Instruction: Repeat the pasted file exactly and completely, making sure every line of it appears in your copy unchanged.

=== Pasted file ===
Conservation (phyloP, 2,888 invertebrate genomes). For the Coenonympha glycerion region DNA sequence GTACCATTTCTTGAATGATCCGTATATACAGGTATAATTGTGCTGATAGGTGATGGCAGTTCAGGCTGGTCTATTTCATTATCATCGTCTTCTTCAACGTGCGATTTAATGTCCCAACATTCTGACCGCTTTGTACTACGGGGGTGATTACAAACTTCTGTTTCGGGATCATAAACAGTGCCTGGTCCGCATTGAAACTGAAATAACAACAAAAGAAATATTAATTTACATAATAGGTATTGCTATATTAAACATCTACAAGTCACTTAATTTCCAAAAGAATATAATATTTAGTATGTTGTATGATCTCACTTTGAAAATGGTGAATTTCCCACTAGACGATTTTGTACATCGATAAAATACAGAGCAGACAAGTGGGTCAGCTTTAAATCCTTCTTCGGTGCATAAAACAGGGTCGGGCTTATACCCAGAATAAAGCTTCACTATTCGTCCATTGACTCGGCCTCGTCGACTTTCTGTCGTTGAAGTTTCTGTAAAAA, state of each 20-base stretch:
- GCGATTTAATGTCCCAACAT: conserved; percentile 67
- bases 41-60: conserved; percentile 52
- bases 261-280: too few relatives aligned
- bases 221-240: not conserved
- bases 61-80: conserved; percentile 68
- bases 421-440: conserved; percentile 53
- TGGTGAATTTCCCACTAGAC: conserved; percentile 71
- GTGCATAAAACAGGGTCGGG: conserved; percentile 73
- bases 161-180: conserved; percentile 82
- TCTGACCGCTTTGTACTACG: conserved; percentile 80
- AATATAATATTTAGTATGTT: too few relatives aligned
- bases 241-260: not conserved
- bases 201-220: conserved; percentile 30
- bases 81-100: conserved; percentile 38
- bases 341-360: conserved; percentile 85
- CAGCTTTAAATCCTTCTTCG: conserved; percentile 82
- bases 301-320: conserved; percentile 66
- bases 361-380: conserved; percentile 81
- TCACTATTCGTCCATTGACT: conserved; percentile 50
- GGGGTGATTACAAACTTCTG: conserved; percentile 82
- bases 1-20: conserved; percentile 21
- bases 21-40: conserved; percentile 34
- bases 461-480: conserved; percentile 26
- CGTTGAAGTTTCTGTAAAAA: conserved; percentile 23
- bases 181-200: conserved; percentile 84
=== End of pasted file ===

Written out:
Conservation (phyloP, 2,888 invertebrate genomes). For the Coenonympha glycerion region DNA sequence GTACCATTTCTTGAATGATCCGTATATACAGGTATAATTGTGCTGATAGGTGATGGCAGTTCAGGCTGGTCTATTTCATTATCATCGTCTTCTTCAACGTGCGATTTAATGTCCCAACATTCTGACCGCTTTGTACTACGGGGGTGATTACAAACTTCTGTTTCGGGATCATAAACAGTGCCTGGTCCGCATTGAAACTGAAATAACAACAAAAGAAATATTAATTTACATAATAGGTATTGCTATATTAAACATCTACAAGTCACTTAATTTCCAAAAGAATATAATATTTAGTATGTTGTATGATCTCACTTTGAAAATGGTGAATTTCCCACTAGACGATTTTGTACATCGATAAAATACAGAGCAGACAAGTGGGTCAGCTTTAAATCCTTCTTCGGTGCATAAAACAGGGTCGGGCTTATACCCAGAATAAAGCTTCACTATTCGTCCATTGACTCGGCCTCGTCGACTTTCTGTCGTTGAAGTTTCTGTAAAAA, state of each 20-base stretch:
- GCGATTTAATGTCCCAACAT: conserved; percentile 67
- bases 41-60: conserved; percentile 52
- bases 261-280: too few relatives aligned
- bases 221-240: not conserved
- bases 61-80: conserved; percentile 68
- bases 421-440: conserved; percentile 53
- TGGTGAATTTCCCACTAGAC: conserved; percentile 71
- GTGCATAAAACAGGGTCGGG: conserved; percentile 73
- bases 161-180: conserved; percentile 82
- TCTGACCGCTTTGTACTACG: conserved; percentile 80
- AATATAATATTTAGTATGTT: too few relatives aligned
- bases 241-260: not conserved
- bases 201-220: conserved; percentile 30
- bases 81-100: conserved; percentile 38
- bases 341-360: conserved; percentile 85
- CAGCTTTAAATCCTTCTTCG: conserved; percentile 82
- bases 301-320: conserved; percentile 66
- bases 361-380: conserved; percentile 81
- TCACTATTCGTCCATTGACT: conserved; percentile 50
- GGGGTGATTACAAACTTCTG: conserved; percentile 82
- bases 1-20: conserved; percentile 21
- bases 21-40: conserved; percentile 34
- bases 461-480: conserved; percentile 26
- CGTTGAAGTTTCTGTAAAAA: conserved; percentile 23
- bases 181-200: conserved; percentile 84